Obama rejects Boehner backup plan on "fiscal cliff"
WASHINGTON Dec 18 (Reuters) - The White House on Tuesday rejected House of Representatives Speaker John Boehner's "fiscal cliff" backup proposal, saying it fails to meet President Barack Obama's call for a balanced approach and does not put enough of a tax burden on the wealthiest Americans.
The White House weighed in after an aide to Boehner, the top Republican in Congress, said the the speaker would begin work on "Plan B" legislation, which would simply extend lower tax rates for incomes below $1 million a year, while negotiations proceed with the White House on a broader tax and spending deal.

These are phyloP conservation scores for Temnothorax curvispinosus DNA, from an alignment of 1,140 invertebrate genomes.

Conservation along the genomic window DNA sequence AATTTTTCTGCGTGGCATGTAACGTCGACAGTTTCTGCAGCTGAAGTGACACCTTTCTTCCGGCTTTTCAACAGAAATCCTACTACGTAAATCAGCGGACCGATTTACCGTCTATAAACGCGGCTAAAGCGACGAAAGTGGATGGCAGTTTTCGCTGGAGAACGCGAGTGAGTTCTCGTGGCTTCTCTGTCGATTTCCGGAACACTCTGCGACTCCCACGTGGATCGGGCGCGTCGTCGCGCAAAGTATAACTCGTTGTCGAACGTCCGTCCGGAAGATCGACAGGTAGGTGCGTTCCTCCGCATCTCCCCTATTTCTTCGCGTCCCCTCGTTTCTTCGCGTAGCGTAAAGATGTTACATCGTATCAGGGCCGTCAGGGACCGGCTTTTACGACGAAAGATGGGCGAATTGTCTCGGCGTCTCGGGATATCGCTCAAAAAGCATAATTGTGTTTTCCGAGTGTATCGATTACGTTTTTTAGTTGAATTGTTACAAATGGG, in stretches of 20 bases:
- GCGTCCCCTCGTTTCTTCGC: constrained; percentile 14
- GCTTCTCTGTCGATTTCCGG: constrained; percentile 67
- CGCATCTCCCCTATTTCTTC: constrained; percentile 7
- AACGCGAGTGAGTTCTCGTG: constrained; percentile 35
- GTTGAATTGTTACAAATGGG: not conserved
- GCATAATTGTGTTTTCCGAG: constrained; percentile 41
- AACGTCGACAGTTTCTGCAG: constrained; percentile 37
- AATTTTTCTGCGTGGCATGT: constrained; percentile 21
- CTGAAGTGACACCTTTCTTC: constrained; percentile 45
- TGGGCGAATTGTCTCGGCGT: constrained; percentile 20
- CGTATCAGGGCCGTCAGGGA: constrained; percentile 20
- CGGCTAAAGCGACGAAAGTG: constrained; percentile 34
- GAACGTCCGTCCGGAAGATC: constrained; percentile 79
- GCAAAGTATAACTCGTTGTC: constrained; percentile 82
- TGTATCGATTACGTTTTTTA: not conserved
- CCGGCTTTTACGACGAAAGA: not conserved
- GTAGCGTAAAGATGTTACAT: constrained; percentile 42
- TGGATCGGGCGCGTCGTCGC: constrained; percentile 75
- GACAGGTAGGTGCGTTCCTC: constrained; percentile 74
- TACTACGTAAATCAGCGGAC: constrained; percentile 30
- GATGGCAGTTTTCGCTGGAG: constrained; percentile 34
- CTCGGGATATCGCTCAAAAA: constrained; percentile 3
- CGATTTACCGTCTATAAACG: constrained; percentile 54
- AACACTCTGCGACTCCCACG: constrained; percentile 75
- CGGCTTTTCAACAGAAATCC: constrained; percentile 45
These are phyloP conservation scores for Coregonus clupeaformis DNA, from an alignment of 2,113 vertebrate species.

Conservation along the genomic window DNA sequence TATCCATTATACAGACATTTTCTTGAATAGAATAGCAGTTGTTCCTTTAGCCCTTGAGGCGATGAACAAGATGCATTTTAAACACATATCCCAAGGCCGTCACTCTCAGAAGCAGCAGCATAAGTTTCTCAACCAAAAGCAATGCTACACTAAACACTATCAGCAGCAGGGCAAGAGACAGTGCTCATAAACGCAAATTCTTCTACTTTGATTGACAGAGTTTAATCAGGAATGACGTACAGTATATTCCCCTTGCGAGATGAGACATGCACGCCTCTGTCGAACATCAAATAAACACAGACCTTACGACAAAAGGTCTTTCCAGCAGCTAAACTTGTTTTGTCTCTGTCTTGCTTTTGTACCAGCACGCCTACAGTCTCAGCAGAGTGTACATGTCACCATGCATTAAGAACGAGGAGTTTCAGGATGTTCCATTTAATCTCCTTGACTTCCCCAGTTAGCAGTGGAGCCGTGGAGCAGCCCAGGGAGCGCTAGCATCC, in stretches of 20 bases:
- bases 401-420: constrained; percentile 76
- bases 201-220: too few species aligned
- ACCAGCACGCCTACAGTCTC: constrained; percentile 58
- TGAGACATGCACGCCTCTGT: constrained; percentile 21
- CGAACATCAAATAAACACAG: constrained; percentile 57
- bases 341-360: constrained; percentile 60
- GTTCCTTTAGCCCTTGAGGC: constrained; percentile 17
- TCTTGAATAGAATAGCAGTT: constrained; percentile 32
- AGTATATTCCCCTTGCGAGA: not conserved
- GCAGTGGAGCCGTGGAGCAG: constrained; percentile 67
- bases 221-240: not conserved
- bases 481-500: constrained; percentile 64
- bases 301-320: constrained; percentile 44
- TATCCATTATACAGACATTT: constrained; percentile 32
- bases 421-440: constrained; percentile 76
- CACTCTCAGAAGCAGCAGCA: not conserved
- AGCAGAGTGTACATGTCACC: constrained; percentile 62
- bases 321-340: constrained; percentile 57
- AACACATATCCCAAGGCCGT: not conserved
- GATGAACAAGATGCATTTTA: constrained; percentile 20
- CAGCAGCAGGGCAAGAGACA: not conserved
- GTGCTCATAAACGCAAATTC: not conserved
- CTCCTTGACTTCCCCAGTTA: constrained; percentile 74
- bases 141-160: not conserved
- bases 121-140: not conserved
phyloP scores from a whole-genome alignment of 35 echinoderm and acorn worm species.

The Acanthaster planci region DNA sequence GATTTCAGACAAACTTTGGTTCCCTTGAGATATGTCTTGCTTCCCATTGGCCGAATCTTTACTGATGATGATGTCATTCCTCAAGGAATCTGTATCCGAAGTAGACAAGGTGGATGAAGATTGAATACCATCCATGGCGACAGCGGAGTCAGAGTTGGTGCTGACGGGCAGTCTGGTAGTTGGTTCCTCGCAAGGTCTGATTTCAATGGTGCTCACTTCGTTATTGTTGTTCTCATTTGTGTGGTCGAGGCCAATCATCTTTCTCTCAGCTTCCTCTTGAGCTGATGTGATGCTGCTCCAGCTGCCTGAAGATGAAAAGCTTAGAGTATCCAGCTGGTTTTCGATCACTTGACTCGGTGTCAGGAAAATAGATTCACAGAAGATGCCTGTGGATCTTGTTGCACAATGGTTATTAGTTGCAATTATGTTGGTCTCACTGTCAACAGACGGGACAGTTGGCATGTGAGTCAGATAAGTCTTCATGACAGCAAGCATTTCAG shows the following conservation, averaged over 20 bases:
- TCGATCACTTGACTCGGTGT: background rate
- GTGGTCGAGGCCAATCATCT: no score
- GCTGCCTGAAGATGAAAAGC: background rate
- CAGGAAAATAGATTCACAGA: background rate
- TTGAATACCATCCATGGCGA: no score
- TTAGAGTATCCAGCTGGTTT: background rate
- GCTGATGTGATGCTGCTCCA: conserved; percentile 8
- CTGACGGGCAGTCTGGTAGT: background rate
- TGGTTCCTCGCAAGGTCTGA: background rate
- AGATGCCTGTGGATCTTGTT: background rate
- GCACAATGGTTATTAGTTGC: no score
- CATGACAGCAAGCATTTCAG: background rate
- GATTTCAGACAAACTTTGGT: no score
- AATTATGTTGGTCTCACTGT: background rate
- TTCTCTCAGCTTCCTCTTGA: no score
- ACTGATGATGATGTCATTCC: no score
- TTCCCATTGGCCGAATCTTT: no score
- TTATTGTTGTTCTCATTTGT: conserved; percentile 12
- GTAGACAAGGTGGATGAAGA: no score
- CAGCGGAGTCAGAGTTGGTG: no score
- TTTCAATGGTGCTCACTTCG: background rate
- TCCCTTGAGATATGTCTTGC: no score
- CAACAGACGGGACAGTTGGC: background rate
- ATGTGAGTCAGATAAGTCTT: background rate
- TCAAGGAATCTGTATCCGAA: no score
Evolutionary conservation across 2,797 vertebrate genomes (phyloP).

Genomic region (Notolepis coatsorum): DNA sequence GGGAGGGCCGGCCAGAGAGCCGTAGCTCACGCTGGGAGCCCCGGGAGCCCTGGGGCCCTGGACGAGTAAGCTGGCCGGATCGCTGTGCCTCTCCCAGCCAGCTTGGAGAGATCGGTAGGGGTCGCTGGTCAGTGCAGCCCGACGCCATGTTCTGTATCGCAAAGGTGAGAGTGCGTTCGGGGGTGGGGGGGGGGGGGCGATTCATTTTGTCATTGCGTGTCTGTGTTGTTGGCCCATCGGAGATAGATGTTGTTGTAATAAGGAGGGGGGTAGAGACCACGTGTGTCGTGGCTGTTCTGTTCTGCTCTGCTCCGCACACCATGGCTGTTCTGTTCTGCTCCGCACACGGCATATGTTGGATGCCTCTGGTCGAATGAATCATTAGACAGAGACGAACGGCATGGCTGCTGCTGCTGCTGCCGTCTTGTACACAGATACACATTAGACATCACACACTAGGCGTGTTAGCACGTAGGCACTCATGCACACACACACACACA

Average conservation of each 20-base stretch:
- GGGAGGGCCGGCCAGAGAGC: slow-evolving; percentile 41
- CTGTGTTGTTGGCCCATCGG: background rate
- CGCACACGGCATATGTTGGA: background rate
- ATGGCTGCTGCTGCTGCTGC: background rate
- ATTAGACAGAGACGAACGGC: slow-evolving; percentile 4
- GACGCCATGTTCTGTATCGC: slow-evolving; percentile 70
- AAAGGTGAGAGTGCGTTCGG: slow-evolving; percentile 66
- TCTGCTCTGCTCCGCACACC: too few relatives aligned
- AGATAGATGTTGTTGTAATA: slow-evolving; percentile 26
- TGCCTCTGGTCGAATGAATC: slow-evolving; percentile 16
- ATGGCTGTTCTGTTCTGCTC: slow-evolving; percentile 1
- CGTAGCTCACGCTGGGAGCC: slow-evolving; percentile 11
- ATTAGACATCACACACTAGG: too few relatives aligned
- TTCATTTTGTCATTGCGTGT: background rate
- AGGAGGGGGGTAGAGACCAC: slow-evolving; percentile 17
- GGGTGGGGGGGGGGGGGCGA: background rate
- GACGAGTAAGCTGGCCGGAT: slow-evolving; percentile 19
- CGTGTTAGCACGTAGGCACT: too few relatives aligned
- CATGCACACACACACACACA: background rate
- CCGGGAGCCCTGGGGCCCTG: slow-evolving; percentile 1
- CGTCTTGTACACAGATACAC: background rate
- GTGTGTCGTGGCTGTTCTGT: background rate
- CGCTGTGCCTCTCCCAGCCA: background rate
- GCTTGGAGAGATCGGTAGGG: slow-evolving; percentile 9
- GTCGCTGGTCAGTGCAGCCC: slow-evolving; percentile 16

"He (Obama) is not willing to accept a deal that doesn't ask enough of the very wealthiest in taxes and instead shifts the burden to the middle class and seniors," Obama spokesman Jay Carney said in a statement. "The president is hopeful that both sides can work out remaining differences and reach a solution so we don't miss the opportunity in front of us today."
- Separatists take armored vehicles, humiliating Ukraine forces |
- Hundreds still missing in deadly Korea ferry sinking |
- Ocean floor search for missing Malaysia plane cut short again
- BofA reports first quarterly loss since 2011 on lofty legal bill
- Wall Street gains on Yellen comments and Yahoo; BofA falls